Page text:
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BRIAN HOOPS

By Staff | Jul 16, 2010

Last Friday, the USDA released its July Supply/Demand forecast. After the bullish quarterly stocks and acreage report, traders had been expecting a bullish report as the USDA was expected to use less corn acres than the June report and possibly a smaller production figure as crop ratings have declined since the June crop report.

The USDA estimated 1.478 billion bushels of corn will be in U.S. grain bins at the end of this marketing year and 1.373 billion bushels at the end of next summer. Traders had expected 2009/10 end stocks of 1.4 billion bushels and 2010/11 end stocks of 1.292 billion bushels. U.S. corn supplies are being drawn down by strong demand for animal feed, estimated at 5.35 bb, exports of 1.95 bb and record large ethanol production of 1.33 bb.

In all, total demand for U.S. corn is estimated at 13.36 bb. Meanwhile, a near record large crop is forecast to be harvested this fall of 13.245 bb. This means demand will outpace supply by 115 million bushels, based on current supply/demand figures. The USDA forecasted that the corn supply would be 250 million bushels smaller in 2010/11 than USDA estimated a month ago, thanks due to a reduction in the current harvested acres.

A month ago, USDA said this year’s end stocks would be 1.6 bb, and for the new marketing year 1.573.

The stocks to usage ratio for corn is expected to narrow to 10.3 percent, the tightest since 2003/04.

The USDA also estimated 175 million bushels of soybeans would be in storage at the end of this marketing year, down 10 mb from its previous estimate, and 360 mb would be available at the end of 2010/11, unchanged from June.

Soybean exports were increased by 20 mb in the 2010/11 marketing year to 1.37 bb, however this figure trails the 2009/10 marketing year, which has the U.S. on pace to reach the USDA forecast of 1.46 bb, an all time record export pace.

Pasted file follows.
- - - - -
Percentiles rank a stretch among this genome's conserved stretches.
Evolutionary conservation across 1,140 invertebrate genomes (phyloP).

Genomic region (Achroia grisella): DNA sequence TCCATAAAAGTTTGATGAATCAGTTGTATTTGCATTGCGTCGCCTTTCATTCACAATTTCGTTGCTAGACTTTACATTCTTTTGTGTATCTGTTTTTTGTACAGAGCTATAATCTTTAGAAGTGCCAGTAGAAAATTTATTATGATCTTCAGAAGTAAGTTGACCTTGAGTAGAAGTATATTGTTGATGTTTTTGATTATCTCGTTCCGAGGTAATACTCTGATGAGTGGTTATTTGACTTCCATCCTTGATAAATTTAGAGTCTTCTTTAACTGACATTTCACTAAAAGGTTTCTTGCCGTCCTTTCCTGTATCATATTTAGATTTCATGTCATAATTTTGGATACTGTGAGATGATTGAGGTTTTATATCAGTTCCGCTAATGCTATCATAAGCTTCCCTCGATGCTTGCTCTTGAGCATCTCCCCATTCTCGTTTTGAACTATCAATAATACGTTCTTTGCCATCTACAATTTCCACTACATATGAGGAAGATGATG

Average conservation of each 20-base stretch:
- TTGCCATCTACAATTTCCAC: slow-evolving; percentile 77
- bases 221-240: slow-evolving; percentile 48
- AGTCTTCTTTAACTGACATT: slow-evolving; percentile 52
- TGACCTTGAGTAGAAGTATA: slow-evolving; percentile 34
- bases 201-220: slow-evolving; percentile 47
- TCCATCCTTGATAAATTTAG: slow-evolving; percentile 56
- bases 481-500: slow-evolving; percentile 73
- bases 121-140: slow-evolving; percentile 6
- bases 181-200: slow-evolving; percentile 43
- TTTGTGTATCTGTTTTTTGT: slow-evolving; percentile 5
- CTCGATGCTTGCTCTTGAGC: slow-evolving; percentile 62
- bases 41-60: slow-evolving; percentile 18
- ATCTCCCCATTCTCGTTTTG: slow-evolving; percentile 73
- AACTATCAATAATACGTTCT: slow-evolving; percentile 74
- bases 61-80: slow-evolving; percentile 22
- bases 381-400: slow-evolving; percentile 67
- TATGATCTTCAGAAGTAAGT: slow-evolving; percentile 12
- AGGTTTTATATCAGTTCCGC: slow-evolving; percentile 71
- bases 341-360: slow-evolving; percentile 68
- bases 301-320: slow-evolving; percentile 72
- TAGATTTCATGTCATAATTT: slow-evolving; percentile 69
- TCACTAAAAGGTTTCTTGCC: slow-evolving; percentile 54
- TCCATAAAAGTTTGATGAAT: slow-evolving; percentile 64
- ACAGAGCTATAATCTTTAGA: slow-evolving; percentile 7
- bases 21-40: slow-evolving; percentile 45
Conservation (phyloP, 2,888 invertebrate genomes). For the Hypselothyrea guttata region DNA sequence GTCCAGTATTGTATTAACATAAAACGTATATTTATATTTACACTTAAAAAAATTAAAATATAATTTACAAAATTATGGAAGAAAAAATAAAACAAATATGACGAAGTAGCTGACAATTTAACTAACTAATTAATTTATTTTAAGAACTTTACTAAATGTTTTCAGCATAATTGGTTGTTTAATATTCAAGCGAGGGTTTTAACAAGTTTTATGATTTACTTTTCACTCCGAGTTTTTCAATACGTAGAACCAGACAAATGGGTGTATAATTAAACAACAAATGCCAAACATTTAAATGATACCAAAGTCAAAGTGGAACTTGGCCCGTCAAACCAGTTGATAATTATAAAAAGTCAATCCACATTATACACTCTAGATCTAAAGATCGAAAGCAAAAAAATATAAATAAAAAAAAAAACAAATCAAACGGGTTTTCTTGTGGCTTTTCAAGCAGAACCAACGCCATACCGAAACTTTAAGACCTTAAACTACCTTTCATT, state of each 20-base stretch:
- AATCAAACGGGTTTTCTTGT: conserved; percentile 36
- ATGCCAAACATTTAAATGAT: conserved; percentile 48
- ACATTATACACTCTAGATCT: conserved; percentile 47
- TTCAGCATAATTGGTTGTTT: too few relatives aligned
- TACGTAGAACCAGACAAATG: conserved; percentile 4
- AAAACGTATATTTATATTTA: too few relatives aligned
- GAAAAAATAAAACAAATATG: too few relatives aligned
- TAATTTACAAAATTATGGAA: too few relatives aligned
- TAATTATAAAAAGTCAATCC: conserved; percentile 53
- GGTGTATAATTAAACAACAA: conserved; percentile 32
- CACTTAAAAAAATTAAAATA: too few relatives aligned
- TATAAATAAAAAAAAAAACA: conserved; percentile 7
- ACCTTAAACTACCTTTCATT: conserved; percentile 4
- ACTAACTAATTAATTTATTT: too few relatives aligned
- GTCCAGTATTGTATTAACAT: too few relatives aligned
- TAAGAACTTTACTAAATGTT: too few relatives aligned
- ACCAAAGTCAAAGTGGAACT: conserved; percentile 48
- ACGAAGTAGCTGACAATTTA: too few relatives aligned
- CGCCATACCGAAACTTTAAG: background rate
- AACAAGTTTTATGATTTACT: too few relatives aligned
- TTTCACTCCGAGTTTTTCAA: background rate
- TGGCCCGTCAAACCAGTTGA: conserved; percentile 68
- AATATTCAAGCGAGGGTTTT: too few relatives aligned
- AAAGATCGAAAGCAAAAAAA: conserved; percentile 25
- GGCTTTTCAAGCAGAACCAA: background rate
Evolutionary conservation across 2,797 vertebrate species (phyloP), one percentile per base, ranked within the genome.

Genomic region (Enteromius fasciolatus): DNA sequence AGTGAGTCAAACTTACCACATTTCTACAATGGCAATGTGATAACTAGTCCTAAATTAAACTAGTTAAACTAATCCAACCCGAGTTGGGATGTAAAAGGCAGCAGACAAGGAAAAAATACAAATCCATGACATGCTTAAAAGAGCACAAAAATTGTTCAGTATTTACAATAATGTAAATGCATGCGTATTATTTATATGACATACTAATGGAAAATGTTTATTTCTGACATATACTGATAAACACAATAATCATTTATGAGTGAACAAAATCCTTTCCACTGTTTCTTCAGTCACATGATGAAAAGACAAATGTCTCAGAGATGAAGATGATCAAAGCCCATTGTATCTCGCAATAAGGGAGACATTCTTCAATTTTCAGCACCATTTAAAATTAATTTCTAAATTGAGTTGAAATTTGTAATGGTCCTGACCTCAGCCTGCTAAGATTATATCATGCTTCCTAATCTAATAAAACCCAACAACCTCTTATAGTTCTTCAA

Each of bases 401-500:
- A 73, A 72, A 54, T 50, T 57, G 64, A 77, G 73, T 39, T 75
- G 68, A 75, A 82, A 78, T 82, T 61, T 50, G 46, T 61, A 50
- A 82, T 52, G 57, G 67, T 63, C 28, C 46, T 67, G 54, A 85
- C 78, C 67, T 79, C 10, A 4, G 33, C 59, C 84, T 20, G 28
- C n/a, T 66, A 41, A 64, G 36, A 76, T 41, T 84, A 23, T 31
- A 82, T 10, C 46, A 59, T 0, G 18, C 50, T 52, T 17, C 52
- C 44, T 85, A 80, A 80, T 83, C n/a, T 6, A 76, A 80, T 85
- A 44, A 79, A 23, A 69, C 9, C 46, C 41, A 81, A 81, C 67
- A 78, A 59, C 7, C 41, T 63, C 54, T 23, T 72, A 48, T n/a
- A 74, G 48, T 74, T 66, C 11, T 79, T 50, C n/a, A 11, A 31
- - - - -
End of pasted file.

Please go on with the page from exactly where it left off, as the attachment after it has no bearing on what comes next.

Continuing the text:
It is very likely the USDA will be forced to increase the 2010/11 export forecast as the marketing year matures. Crush and mill usage was increased slightly to 1.645 bb and total usage was increased to 3.170 bb. This leaves U.S. ending stocks rebuilding compared to a year ago as total production, 3.345 bb, would outpace demand.

The USDA will make its first estimates of the fall harvest on Aug. 12. The estimates will include actual field surveys. Currently, the USDA’s projections assume normal weather and yields. USDA has projected a corn yield of 163.5 bushels an acre, the second-highest ever. USDA said its corn crop projections are within 7 percent of the year-end figure, on average, but end-stock projections vary by as much as 35 percent from the final figure.

The USDA raised its forecast of this year’s wheat crop to 2.216 billion bushels, up 7 percent from June due to higher yields. Winter wheat production is forecast at 1.51 billion bushels, up 2 percent from last month but down 1 percent from 2009. The United States yield is forecast at 46.9 bushels per acre, up 0.3 bushel from last month and up 2.7 bushels from last year. If realized, this will be tied for the third highest yield on record, trailing only 1999 and 2008. Its winter wheat forecast has a margin of 7 percent.